Many ways to renew hunting, fishing licenses


Water and Wings by Ken Parrott



The Ohio Department of Natural Resources Division of Wildlife is reminding all those who enjoy hunting and fishing to check the expiration date on their licenses before heading into the field this year.

March 1 is the traditional start of Ohio’s fishing and hunting license year. However, new license options give those who enjoy the outdoors more choices than ever before. If your hunting or fishing license has expired, you can purchase a new one online at wildohio.gov and at hundreds of participating agents throughout the state.

Ohio’s annual resident hunting licenses for the 2020-2021 seasons are $19 and available beginning March 1. Hunting licenses are valid immediately after purchase through Feb. 28, 2021. Ohio’s resident fishing licenses are $25 and are valid for one year from the date of purchase. An Ohio fishing license can be purchased up to 30 days prior to its expiration date.

After an online purchase, including by smartphone, anyone with an online account can obtain a free reprint of a license or permit (this option is not available at agents). Customers now have the option of choosing automatic license renewal when purchasing online. The selected license will renew automatically and ensure the license buyer always has a valid license.

Funds from the sale of hunting and fishing licenses, along with excise taxes on hunting and fishing equipment directly impact wildlife management and habitat conservation efforts here in Ohio. In 2019, the Division of Wildlife purchased thousands of acres of high-quality habitat which will now be open for public use. Funds also support improvements to fishing access, shooting ranges, and wildlife areas. Visit wildohio.gov to learn more.

• The outlook for the Lake Erie walleye fishing for 2020 remains very strong. In fact, anglers are taking advantage of ice free water and are catching limits already slow trolling crankbaits. Expect the jig bite to start in a few short weeks when they move into shallower water to spawn.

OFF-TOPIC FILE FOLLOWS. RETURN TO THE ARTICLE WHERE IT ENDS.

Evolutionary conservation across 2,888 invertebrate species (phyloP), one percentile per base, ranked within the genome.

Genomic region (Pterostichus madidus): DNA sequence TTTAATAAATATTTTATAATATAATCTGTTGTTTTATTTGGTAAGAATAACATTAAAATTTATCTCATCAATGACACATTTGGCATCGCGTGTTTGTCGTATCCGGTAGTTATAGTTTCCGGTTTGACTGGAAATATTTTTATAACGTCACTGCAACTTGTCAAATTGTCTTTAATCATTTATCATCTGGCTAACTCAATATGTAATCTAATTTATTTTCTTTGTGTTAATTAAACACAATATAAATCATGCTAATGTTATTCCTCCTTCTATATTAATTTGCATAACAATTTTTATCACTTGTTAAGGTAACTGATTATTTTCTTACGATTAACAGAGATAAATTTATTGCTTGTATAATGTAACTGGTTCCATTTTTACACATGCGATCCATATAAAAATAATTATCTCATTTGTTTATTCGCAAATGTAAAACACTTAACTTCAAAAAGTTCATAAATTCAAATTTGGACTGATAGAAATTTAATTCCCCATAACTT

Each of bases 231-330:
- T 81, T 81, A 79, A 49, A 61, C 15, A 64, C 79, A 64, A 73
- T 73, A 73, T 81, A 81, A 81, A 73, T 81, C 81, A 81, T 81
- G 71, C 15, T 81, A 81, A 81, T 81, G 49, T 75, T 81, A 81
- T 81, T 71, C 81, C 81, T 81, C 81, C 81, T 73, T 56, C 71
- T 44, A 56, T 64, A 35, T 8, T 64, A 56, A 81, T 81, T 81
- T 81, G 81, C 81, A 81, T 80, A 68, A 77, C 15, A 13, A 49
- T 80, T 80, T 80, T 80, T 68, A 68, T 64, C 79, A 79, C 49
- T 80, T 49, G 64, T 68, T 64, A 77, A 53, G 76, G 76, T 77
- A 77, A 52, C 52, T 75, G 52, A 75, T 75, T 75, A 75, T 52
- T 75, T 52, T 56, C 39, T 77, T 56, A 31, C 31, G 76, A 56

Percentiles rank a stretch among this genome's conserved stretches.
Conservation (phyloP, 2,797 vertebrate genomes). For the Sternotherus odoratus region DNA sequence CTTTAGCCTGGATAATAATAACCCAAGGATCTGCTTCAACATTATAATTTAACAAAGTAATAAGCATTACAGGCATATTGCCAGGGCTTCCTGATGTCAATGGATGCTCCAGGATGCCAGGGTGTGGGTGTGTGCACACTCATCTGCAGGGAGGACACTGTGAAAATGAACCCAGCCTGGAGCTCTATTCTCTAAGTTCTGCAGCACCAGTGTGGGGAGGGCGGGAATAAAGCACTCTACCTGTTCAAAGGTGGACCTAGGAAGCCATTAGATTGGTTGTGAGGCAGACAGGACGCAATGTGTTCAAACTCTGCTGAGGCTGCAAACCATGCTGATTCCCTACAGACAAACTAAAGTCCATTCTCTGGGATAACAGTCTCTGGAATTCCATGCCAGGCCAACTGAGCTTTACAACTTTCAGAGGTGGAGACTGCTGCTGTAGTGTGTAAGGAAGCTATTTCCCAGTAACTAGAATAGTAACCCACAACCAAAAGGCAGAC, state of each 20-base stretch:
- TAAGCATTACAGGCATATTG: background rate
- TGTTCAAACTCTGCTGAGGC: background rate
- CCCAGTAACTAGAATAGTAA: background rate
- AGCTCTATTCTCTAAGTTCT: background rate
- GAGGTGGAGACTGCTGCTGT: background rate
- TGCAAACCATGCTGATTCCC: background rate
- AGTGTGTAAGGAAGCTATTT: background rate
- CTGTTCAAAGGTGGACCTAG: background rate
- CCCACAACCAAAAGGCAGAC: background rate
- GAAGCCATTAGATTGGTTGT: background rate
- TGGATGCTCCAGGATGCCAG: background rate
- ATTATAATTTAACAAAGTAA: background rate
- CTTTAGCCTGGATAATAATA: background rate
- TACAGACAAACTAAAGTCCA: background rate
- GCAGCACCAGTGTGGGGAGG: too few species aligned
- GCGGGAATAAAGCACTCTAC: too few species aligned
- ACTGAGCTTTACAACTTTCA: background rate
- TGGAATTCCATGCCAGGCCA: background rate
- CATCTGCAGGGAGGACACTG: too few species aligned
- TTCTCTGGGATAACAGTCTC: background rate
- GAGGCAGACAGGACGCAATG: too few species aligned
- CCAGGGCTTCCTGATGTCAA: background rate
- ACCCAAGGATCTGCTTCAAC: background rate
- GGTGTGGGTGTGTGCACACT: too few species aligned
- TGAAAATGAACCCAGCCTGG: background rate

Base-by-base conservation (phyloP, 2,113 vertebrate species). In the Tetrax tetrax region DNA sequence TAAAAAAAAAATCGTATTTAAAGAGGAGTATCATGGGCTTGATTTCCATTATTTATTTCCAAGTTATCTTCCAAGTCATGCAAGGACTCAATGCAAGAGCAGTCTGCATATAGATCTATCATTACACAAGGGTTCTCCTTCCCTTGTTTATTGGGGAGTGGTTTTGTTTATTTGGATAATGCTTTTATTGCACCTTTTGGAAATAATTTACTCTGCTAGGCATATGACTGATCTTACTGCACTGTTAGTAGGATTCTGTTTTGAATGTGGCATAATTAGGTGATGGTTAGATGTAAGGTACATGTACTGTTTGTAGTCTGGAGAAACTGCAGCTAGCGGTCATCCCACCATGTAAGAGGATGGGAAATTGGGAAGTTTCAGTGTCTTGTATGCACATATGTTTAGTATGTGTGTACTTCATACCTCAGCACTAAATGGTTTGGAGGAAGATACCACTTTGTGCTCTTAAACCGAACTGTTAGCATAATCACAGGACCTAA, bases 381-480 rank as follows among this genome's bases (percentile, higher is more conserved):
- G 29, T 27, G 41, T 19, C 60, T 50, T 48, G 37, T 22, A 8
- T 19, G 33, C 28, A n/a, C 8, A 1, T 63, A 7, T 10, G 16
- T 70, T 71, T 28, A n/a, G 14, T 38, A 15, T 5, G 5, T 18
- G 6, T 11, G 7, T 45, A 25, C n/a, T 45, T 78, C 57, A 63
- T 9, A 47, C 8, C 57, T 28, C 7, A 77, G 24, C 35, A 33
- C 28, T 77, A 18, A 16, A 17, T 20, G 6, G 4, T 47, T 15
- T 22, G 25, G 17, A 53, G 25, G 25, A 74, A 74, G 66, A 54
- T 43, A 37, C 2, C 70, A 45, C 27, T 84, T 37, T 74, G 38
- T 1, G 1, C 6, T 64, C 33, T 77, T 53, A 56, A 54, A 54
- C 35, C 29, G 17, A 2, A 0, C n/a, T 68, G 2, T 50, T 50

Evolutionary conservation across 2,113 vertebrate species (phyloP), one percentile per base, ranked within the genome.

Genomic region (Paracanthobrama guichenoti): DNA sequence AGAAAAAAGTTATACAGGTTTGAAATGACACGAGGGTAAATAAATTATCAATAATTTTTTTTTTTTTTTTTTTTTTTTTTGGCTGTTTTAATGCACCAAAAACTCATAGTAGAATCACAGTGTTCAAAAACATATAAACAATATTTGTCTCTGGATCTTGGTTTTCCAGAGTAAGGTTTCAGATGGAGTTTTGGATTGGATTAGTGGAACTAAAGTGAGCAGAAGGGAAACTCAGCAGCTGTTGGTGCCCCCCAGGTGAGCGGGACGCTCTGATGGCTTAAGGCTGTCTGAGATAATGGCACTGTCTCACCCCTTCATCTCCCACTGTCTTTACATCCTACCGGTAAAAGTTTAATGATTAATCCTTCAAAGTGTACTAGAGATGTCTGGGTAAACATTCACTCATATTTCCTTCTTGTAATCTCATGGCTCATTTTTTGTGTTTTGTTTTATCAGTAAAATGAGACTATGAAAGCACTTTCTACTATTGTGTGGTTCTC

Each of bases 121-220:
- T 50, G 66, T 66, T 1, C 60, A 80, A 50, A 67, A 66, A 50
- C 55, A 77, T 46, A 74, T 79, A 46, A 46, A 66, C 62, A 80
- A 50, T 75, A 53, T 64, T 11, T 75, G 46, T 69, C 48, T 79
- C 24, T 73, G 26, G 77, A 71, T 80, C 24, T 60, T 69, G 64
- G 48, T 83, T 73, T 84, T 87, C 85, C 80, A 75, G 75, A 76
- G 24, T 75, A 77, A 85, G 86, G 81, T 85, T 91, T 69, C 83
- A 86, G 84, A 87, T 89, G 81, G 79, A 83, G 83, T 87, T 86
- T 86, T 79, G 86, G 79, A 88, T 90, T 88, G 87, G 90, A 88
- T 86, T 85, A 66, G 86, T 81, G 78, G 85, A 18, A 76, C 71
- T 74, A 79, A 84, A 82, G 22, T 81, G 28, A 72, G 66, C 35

In 2018, the Division of Wildlife estimated that there was a whopping 41 million walleye in Lake Erie thanks to a phenomenal 2015 hatch. They estimate that this past year’s hatch was above average as well so we can expect the walleye boom to continue. In fact, traditionally, the bag limit drops to four per angler during the spawn and usually remained four until April 30th to protect the reproducers. But because of the strong population, this year the limit will remain six per angler all spring long.

The 1980’s have always been considered the boom of Lake Erie walleye fishing but I believe we are experiencing the best years right now. The walleye harvest rate in the 1980s was an impressive .05 walleye caught per hour, or one walleye caught during two hours of fishing. Last year, unofficially the harvest rate soared to .08 fish per hour, basically doubling the 1980’s record. The ODNR August trawl surveys show that this year’s hatch was exceptional as well so we can expect the walleye fishing to be phenomenal for years to come.

As well as the walleye fishing has been, the perch fishermen have been crying the blues especially this past fall. Surprisingly, the August crawl survey showed a strong population of perch as well as a very good 2019 hatch. We had a big-year class in 2018, and a similar year class in 2019. The yellow perch index was 467, more than the 20-year average of 317. The Western Basin perch hatches have been stronger than the hatches around the Central Basin.

So why were the 2019 perch harvest rates so drastically low? It was generally considered that the large walleye population was feeding on the perch hurting their overall numbers but the August trawl surveys show that isn’t so much the case. There are a lot of theories why the perch fishing has been so tough, but it’s generally agreed that it is more of a behavior change of perch than anything else.

Biologists have noticed a distinct diet shift, with perch foraging on invertebrates such as spiny water fleas and midge and mayfly larvae instead of emerald shiner minnows and other small fish. The popular panfish are also not being found in their traditional haunts, or relating to the lake bottom where they usually feed on minnows. So the perch are there, but traditional fishing methods are no longer working like they used to. Anglers are going to have to adapt their methods to match what they are feeding on if they want to improve their harvest rates in 2020. Either way, the spring and summer fishing should be awesome so be sure to take advantage of it.

Until next time, Good Hunting and Good Fishing!

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Water and Wings by Ken Parrott

Ken Parrott is an Agricultural Science teacher with Northmor High School.

Ken Parrott is an Agricultural Science teacher with Northmor High School.